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It’s stressful at the best of times, but when someone you love has dementia, the festive season can become a relationship minefield. Here’s five scenarios you may face…and how to cope

Whether your loved one is newly diagnosed or has been living with dementia for quite some time, Christmas can be a very stressful time of year for them and for you. But believe it or not, you aren’t alone and many other families will be facing the same kind of dilemmas.

Here’s how to deal with some of the most common issues and have a happy Christmas!

Awkward questions

As their recent memory disappears, events and people from the distant past can become vivid for someone with dementia. If a loved one who has passed away used to play a big part in Christmas celebrations, it’s likely they will start talking about them again as if they’re still alive and you may get a few ‘will your father/my mother/your Aunty Mabel be joining us for lunch?’ questions may crop up.

Tip: You may feel uncomfortable telling outright lies, but know that the truth could be very distressing. So instead try side-stepping awkward questions and move the conversation to something more pleasant. For example, ‘I was just thinking about them myself, remember that Christmas when Dad burnt the turkey?’ etc.

If this doesn’t work and the questions persist, you could try something a little more direct. For example; ‘No I’m afraid they can’t get here for lunch this year but X and X are coming and we can still have a good time.’

Do they know it’s Christmas?

You may not bat an eyelid when the person you care for keeps forgetting which day it is, (even on Christmas Day) but other people – especially friends and family who haven’t seen them for a while – may get a shock. Try to be patient with them and explain this sort of forgetfulness is just part of the illness and they shouldn’t take it to heart.

Tip: Getting irritated or defensive with people who don’t understand won’t help. Save the, ‘If you visited a bit more you might not be quite so shocked,’ conversation for another time.

‘Get out of my house! I’m sick of you all!’

Dealing with angry outbursts at Christmas can be really upsetting. Try not to take it personally. Although it may seem to come from nowhere, aggressive behaviour has many causes including physical discomfort (could they be hungry, thirsty or too hot) feeling lonely, or a change in routine. Having a houseful of noisy people might be too much for your loved one to cope with.

Tip: Try to spread visitors out throughout the day (or even over a few days) and keep to their familiar routine as much as possible.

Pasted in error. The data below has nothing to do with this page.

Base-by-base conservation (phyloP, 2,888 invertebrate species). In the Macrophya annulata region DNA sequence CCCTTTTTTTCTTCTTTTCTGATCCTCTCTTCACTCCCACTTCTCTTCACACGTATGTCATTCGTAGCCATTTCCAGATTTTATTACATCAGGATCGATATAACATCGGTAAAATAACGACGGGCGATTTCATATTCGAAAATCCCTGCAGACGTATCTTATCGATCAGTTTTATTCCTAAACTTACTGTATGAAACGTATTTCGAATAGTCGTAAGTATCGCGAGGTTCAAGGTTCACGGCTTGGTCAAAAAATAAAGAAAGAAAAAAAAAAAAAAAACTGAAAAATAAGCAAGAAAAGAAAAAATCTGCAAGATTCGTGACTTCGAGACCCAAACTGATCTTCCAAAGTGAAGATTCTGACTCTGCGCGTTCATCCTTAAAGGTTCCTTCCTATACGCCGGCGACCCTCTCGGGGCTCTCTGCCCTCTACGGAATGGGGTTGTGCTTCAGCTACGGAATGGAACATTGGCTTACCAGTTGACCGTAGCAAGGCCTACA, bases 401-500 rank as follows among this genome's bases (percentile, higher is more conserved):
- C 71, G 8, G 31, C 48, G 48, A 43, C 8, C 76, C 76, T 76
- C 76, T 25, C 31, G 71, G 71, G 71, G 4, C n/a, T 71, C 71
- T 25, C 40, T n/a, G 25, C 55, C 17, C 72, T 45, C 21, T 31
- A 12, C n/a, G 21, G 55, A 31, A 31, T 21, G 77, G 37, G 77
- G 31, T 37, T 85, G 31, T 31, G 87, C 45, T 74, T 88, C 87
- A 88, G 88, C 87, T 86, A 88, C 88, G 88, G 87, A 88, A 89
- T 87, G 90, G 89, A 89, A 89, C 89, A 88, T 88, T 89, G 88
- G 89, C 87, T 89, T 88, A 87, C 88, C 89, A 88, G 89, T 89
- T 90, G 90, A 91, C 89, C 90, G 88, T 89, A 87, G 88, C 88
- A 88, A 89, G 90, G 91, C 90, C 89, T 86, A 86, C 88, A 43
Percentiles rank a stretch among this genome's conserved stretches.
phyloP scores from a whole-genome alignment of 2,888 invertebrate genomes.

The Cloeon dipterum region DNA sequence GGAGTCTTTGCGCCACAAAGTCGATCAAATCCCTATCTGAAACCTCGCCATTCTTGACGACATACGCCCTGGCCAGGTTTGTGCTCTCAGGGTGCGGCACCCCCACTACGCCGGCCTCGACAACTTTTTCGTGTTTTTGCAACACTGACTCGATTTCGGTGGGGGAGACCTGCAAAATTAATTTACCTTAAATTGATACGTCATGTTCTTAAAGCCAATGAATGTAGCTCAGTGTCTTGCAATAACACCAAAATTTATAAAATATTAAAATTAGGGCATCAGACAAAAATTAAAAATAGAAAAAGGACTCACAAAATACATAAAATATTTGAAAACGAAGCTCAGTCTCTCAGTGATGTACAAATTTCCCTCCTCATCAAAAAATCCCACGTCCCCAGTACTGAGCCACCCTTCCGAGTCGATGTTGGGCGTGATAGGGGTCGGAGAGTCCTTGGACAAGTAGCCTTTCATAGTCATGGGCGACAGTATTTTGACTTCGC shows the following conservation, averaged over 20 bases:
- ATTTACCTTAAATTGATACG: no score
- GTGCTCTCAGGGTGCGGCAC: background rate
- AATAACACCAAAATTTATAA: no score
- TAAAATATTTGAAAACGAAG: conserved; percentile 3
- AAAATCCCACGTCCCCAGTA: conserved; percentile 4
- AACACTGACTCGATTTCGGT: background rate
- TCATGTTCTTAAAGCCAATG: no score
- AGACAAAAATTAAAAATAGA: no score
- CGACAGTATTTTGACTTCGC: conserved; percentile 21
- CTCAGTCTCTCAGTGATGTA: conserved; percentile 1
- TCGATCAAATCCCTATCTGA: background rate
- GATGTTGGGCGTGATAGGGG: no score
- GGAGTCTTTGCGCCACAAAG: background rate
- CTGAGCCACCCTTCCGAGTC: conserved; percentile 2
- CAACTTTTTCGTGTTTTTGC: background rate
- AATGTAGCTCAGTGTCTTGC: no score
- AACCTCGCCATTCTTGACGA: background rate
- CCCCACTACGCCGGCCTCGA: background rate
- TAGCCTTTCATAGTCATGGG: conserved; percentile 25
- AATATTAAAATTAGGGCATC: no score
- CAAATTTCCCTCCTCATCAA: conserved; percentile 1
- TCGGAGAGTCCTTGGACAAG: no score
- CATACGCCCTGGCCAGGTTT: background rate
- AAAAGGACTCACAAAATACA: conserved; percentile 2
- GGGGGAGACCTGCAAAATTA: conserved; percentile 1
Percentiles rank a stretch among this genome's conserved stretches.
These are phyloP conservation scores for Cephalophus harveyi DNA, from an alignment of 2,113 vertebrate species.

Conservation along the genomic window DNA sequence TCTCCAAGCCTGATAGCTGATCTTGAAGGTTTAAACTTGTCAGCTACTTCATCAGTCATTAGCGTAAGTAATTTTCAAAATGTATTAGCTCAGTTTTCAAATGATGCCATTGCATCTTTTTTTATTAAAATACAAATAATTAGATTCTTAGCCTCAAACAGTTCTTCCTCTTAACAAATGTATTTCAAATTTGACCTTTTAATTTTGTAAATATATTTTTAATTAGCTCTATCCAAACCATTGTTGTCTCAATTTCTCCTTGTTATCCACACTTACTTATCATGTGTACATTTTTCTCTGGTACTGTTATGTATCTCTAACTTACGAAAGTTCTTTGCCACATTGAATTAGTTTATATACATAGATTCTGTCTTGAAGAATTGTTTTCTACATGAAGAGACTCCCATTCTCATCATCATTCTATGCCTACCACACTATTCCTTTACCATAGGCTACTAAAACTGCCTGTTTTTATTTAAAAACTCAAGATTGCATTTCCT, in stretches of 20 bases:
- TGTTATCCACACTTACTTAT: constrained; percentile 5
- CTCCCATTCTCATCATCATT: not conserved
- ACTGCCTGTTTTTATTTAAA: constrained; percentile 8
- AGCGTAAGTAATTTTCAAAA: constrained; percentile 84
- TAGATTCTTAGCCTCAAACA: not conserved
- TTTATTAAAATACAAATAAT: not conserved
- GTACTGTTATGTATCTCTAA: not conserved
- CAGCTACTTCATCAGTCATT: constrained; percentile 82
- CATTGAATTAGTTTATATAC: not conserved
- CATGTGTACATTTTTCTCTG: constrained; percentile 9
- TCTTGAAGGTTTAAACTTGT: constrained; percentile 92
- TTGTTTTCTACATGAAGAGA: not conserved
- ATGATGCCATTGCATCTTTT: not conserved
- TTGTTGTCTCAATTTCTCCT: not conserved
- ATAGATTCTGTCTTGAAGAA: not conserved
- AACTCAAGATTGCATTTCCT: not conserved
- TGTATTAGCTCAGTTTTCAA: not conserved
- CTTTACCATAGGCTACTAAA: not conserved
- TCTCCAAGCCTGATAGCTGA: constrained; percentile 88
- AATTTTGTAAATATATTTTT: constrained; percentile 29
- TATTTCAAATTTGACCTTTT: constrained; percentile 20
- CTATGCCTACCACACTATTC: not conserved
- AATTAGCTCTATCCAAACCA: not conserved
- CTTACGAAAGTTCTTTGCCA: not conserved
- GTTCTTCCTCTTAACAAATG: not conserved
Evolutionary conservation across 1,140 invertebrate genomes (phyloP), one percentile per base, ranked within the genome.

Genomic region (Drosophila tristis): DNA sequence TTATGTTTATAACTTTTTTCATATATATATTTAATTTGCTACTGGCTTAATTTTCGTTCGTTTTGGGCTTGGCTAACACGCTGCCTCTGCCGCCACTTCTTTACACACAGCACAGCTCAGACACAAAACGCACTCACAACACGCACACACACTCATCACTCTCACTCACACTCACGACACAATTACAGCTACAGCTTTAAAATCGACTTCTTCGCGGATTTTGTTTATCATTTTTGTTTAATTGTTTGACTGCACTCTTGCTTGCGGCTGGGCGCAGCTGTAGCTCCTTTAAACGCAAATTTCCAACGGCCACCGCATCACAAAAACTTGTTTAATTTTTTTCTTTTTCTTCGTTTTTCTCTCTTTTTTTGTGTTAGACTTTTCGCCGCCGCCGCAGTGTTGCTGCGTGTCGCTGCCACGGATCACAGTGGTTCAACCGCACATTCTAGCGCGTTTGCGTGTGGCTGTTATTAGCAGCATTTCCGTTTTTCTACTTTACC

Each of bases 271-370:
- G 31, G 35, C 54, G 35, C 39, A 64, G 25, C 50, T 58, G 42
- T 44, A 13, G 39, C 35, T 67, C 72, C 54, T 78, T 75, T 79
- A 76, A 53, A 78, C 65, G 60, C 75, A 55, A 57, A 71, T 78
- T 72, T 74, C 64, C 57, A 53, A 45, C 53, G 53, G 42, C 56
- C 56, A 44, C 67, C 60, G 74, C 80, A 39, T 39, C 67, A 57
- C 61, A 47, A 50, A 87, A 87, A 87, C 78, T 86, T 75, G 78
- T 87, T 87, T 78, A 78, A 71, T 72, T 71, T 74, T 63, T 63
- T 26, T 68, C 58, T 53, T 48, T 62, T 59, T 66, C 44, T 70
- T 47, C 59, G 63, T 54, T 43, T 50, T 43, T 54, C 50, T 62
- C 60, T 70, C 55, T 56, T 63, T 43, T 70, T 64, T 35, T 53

‘How much have you had to drink?’

With so much going on, it can be difficult to give the person you’re caring for as much attention as usual. Before you know it, they’ve knocked back several glasses of sherry and the meal they’ve been nibbling for ages has been cleared away. Too much alcohol and not enough food is a bad combination at the best of times, but for someone with dementia it can lead to serious problems including aggressive behaviour, falls and accidents – not to mention ugly rows.

Tip: Enlist support. Be realistic, you can’t do everything yourself so appoint another person to keep an eye on the basics; make sure they keep checking that the person with dementia is eating enough food and isn’t being rushed to finish. Ensuring they drink enough fluid is really important too – dehydration can lead to urinary tract infections – as is being prompted to use the loo since accidents can be hugely embarrassing.

‘Why should she stay with me? You were always her favourite!’

Emotions run high during the festive season when old family conflicts have a tendency to resurface. Unfortunately, a dementia diagnosis doesn’t make difficult relationships disappear – it can even make them worse – so gritting your teeth and giving in gracefully to demands from relatives who have more complex relationships with your loved one may be the only way to achieve peace.

Tip: Manage expectations by remembering what’s really important. A person with dementia may require more care, love and attention to keep them calm and content, but if you can give them a good enough Christmas, you will surely create a memory that you can treasure forever – even if they can’t.